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[251] At the top, Beggars, of those of my Upasakas who has gathered-round a group by using the Four Basics for Making Friends (catuhi sangaha-vatthuhi parisam sanganhantanam) is Hatthako Alavako.

Hatthako Alavako

  (DPPN: An eminent lay disciple of the Buddha declared foremost among those who gather a following by means of the four bases of sympathy (catuhi vatthuhi parisam sanganhantanam). He was the son of the king of Alavi (hence his name Alavaka), and the Buddha saved him from being eaten by the Yakkha Alavaka. He was given the name of Hatthaka because he was handed to the Buddha by the Yakkha, after the latter's conversion, and by the Buddha to the king's messengers. He was thus "handed" from one to another (hatthato hattham gatatta).

When he grew up Hatthaka heard the Buddha preach, and, in due course, became an Anagamin. He was always accompanied by five hundred lay disciples, and was one of seven laymen who had such a following. The books record several conversations between the Buddha and Hatthaka. He once saw the Buddha at Gomagga in Simsapavana, near Alavi, and asked him if he were one of those who lived happily. The Buddha said he was always happy in any circumstances. On another occasion the Buddha asked Hatthaka how he could command the allegiance of such a large company. "By the four bases of sympathy," he answered, "by giving gifts, by kindly words, by kindly deeds, by equality of treatment." And when Hatthaka had gone, the Buddha praised him for his eminence, in that he possessed eight marvelous qualities: faith, virtue, conscientiousness, fear of blame, ability to listen well, charity, wisdom, modesty. Together with Citta-gahapati, Hatthaka is often held up as an example to be copied by others.

Hatthaka is said to have been reborn in Aviha, one of the Suddhavassa Realms, where anagamins are reborn in their last life.

From: PTS: Woodward, trans., The Book of the Gradual Sayings, The Book of the Threes [abbreviations are translators]

Hatthaka Of Alavi

Thus have I heard: On a certain occasion the Exalted One was staying near Alavi, at Cowpath in Singsapa Grove, lodging on the leaf-strewn ground.

Now Hatthaka of Alavi was wandering there afoot, and as he went along he saw the Exalted One in that place, seated on the ground strewn with leaves. On seeing him he approached and saluting him sat down at one side. So seated Hatthakka of Alavi said this to the Exalted One:

'Pray, sir, does the Exalted One live happily?'

'Yes, my lad, I live happily. I am one of those who live happily in the world.'

'But, sir, the winter nights are cold, the dark half of the month is the time of snowfall. Hard is the ground trampled by the hoofs of cattle, thin the carpet of fallen leaves, sparse are the leaves of the tree, cold are the saffron robes and cold the gale of wind that blows.'

Then said the Exalted One:

'Still, my lad, I live happily. Of those who live happy in the world I am one. Now, my lad, I will question you about this and do you reply as you think fit. What think you, my lad? Suppose a housefather or housefather's son has a house with a gabled roof, plastered inside and out, with well-fitting doors and casements. Therein is a couch spread with a long-fleeced woolen rug, a bed-spread of white wool, a coverlet embroidered with flowers, spread with a costly skin of antelope, having a canopy overhead and a scarlet cushion at each end. Here is a lamp burning and four wives to wait upon him with all their charms. Now what think you, my lad? Would he live happily or not? How think you?'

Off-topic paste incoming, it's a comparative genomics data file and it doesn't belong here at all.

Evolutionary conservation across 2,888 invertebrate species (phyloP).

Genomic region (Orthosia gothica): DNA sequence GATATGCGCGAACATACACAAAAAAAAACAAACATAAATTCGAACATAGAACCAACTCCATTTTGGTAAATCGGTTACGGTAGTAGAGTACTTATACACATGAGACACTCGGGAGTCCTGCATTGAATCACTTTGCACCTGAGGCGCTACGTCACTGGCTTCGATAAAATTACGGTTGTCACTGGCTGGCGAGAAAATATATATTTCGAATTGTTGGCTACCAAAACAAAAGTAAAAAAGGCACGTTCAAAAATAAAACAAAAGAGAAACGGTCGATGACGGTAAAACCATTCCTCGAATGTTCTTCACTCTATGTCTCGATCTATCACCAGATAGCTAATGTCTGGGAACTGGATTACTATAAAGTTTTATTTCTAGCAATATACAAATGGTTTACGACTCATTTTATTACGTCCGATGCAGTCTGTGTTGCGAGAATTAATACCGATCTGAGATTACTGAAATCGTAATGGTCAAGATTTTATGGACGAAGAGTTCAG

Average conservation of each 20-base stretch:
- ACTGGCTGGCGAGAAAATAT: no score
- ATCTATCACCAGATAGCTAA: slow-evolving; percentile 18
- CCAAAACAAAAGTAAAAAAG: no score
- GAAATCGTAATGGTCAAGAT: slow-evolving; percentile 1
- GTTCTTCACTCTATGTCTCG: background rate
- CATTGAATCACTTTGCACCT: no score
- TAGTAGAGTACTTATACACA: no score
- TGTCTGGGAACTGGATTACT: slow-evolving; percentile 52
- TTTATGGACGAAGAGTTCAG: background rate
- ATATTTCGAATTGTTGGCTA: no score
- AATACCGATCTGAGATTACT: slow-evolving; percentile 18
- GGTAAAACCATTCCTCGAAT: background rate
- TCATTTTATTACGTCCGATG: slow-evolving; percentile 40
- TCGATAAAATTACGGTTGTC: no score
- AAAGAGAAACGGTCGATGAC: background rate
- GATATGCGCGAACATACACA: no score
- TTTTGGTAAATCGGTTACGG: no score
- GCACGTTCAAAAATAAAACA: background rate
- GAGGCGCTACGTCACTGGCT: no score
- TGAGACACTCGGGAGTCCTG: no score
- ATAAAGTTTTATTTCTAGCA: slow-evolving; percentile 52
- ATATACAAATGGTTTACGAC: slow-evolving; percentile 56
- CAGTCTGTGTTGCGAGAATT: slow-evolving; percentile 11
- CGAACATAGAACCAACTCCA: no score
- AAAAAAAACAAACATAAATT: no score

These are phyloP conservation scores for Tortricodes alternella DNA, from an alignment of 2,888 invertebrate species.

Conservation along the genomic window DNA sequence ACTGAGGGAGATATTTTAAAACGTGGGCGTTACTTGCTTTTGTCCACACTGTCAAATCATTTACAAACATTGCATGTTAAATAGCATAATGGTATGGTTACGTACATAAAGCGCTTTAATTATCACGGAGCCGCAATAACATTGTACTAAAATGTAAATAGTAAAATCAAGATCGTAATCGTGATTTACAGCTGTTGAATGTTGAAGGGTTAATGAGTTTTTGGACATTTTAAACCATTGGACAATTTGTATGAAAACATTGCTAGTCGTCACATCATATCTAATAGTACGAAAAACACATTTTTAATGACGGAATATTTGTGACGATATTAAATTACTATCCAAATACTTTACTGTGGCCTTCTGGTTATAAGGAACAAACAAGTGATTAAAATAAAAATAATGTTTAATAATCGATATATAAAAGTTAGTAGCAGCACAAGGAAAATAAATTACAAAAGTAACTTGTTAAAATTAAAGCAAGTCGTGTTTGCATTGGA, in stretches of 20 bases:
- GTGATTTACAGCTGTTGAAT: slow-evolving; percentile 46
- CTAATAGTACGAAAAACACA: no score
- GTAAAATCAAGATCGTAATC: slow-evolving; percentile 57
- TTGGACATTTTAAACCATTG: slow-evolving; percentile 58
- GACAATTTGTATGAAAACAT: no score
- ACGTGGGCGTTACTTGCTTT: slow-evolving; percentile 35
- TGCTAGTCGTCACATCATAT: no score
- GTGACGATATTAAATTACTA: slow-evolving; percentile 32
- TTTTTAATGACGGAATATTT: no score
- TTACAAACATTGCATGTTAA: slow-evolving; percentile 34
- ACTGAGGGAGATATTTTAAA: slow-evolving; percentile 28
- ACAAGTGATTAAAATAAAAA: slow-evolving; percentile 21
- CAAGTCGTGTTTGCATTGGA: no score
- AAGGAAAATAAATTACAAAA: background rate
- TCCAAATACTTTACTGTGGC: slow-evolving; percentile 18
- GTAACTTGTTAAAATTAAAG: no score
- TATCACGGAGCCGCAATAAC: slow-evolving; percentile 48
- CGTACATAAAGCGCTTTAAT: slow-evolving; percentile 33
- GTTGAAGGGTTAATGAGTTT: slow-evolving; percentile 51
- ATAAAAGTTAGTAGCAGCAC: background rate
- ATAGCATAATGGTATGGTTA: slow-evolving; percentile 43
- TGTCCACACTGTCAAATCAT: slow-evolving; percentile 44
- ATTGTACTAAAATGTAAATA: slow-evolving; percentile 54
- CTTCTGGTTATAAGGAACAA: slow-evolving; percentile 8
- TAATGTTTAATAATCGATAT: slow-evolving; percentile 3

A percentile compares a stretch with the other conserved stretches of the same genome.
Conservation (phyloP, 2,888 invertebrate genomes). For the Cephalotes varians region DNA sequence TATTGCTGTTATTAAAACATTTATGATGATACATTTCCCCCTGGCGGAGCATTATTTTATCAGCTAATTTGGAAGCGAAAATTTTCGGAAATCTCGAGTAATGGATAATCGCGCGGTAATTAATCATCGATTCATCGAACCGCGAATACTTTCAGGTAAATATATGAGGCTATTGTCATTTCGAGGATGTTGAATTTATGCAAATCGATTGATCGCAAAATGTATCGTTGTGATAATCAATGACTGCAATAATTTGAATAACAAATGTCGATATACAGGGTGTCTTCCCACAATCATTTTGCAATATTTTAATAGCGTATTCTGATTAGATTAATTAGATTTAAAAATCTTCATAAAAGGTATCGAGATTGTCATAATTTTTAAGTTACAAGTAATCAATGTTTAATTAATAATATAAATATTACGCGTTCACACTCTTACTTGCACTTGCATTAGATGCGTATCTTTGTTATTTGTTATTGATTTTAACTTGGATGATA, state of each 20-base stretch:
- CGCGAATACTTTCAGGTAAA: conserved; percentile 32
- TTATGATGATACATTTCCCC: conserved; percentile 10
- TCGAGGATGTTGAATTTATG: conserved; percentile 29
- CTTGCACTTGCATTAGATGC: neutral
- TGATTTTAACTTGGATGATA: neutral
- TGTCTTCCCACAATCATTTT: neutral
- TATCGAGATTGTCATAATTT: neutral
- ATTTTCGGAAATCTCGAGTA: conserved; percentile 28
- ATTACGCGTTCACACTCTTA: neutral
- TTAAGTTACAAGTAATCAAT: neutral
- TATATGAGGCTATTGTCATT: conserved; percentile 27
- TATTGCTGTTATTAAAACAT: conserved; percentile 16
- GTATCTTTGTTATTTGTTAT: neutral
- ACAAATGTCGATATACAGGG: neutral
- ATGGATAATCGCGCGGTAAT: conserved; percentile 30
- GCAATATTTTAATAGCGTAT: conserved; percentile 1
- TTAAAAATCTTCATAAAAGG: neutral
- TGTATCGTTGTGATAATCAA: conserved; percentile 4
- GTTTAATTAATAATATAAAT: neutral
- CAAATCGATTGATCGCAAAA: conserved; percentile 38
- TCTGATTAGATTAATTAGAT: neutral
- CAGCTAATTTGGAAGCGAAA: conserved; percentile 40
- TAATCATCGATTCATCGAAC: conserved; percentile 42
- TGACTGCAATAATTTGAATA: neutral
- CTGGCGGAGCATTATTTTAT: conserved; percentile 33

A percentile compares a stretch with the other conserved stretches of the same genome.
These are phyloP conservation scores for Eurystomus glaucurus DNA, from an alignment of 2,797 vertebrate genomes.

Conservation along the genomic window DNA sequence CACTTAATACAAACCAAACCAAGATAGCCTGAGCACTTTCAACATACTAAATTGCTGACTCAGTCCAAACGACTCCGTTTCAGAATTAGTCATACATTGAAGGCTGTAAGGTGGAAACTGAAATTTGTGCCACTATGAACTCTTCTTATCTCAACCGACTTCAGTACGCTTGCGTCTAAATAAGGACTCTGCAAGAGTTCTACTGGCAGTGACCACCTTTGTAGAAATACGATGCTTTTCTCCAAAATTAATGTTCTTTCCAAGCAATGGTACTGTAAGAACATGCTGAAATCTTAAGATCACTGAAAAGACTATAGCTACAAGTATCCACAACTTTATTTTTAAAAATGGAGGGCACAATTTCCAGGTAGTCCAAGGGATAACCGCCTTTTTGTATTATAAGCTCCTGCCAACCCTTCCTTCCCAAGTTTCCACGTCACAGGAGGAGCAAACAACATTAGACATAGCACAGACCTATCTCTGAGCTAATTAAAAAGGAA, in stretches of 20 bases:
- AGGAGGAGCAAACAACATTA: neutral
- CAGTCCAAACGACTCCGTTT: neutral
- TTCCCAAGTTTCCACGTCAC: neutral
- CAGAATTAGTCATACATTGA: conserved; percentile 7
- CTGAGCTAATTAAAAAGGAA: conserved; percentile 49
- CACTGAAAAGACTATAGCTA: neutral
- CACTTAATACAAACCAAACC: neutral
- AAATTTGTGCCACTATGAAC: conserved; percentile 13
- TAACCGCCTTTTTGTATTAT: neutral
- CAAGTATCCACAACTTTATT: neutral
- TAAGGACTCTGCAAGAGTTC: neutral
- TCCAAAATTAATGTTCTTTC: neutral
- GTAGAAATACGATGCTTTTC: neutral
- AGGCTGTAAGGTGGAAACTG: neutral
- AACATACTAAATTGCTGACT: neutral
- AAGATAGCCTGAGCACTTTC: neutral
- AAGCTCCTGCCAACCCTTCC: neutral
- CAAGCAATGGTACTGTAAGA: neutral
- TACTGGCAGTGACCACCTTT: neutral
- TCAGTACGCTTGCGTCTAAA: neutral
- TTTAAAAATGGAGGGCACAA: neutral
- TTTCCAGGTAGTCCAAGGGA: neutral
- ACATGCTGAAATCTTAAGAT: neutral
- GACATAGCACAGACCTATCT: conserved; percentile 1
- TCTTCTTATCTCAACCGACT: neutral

'Yes, he would, sir. He is one of those who live happily in the world.'

'Well now, my lad, what think you? Would there not arise in that housefather or housefather's son torments of body or of mind that are born of lust so that, tortured by them, he would live unhappily?'

'They would arise, sir.'

'Well, my lad, as to those torments of body or of mind born of lust, tortured by which he would live unhappily, that lust has been abandoned by the Tathagata, cut off at the root, made like a palm-tree stump, made unable to become again, of a nature not to arise again in future time. That is why I live happily.

Again, would there not arise ... torments of body or of mind, born of malice, so that, tortured by them, he would live unhappily?'

'They would arise, sir.'

'Well, my lad, as to those torments ... that malice has been abandoned by the Tathagata ... That is why I live happily.

Again, would not there arise ... torments of body or of mind, born of delusion, so that, tortured by them, he would live unhappily?'

'They would arise, sir.'

'Well, my lad, as to those torments ... that delusion has been abandoned by the Tathagata ... That is why I live happily.

Yea, happily he lives, the Brahman set free

Whom lusts defile not, who is cooled and loosed from bonds,

Who hath all barriers burst, restraining his heart's pain.

Happy the calm one lives who wins the peace of mind.'

 


 

References:

AN 4.176
SN 2.17.23
AN 4.176
AN 1.251
AN 2.131
AN 3.34


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